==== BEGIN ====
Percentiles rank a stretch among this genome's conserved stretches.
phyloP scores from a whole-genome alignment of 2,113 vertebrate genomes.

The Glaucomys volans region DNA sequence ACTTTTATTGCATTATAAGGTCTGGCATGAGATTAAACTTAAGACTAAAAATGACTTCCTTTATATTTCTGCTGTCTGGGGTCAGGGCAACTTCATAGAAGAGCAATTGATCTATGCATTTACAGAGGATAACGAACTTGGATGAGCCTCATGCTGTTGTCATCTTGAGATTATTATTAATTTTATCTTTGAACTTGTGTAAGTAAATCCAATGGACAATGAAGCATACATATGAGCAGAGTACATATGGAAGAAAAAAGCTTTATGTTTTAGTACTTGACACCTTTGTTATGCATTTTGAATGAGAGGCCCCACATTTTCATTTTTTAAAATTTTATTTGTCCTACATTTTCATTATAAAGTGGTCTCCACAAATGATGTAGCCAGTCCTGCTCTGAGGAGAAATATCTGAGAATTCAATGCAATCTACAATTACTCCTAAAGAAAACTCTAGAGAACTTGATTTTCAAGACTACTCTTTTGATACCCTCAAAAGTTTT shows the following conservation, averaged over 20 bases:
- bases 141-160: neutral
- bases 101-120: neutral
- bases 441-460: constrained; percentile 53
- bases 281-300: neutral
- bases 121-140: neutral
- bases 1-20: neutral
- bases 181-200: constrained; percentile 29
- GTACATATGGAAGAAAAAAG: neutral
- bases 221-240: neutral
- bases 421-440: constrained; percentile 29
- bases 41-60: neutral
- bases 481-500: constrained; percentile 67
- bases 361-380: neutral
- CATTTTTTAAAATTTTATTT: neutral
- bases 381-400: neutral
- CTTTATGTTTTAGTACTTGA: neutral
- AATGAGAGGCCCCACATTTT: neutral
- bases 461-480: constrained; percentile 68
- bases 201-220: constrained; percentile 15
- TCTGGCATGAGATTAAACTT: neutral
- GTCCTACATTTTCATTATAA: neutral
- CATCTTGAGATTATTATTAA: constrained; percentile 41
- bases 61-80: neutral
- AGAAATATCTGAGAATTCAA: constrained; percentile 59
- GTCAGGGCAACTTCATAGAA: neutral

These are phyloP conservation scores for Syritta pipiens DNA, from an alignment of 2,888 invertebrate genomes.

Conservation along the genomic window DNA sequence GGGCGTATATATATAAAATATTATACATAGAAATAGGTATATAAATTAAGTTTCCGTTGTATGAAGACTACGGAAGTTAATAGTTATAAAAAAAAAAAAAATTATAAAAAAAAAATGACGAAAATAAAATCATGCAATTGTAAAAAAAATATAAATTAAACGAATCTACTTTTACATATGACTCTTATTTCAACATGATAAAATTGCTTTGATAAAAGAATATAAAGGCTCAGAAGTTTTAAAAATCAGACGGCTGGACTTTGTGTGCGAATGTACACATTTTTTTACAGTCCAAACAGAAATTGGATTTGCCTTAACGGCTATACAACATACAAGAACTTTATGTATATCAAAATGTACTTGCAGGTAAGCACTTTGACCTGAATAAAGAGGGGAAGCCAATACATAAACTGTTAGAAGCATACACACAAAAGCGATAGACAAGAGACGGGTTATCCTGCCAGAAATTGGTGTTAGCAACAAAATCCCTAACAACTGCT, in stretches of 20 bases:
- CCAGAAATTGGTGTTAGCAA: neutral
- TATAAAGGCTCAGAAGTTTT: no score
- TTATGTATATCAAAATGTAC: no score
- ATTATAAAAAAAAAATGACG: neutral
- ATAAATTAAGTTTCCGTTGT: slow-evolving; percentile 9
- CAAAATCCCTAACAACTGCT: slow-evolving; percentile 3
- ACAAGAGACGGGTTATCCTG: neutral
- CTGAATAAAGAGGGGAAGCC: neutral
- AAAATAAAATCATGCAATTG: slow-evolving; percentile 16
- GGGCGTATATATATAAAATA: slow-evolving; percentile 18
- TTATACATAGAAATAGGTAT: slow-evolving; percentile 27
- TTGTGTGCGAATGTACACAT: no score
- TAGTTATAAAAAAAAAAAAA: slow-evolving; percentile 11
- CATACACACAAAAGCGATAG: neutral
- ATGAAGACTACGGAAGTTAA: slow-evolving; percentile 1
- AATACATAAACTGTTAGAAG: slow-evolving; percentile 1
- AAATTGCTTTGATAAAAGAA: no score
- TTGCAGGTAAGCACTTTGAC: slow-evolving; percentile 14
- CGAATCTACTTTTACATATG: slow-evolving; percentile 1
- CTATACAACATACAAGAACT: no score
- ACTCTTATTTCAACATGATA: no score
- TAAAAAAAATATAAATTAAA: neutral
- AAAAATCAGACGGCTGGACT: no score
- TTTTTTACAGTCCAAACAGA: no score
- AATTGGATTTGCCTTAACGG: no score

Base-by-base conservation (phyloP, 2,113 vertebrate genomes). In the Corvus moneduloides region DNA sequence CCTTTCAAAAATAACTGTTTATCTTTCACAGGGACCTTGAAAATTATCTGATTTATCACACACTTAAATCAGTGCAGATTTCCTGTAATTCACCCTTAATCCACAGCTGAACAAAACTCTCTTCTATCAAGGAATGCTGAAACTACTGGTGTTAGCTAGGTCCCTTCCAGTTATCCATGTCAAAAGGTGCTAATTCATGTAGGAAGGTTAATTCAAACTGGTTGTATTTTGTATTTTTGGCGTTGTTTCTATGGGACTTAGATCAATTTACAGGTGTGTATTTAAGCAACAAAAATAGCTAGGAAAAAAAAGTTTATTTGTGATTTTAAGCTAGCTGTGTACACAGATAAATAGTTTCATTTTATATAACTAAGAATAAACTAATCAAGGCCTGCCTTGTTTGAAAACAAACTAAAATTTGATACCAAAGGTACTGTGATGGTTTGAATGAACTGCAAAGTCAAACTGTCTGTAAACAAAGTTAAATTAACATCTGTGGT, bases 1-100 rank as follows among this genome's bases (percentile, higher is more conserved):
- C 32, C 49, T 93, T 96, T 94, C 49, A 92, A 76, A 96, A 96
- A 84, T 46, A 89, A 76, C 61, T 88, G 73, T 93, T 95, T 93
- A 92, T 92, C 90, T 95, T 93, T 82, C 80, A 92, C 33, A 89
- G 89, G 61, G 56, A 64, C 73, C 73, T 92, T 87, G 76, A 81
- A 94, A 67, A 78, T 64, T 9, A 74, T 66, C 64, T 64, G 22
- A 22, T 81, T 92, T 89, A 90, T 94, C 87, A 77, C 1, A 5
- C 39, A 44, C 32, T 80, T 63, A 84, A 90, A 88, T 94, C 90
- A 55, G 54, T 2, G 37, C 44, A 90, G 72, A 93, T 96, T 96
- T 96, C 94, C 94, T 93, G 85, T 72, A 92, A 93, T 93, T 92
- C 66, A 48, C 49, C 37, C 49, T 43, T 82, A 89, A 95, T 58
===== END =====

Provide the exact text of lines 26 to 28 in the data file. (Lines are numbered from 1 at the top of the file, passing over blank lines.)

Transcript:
- bases 61-80: neutral
- AGAAATATCTGAGAATTCAA: constrained; percentile 59
- GTCAGGGCAACTTCATAGAA: neutral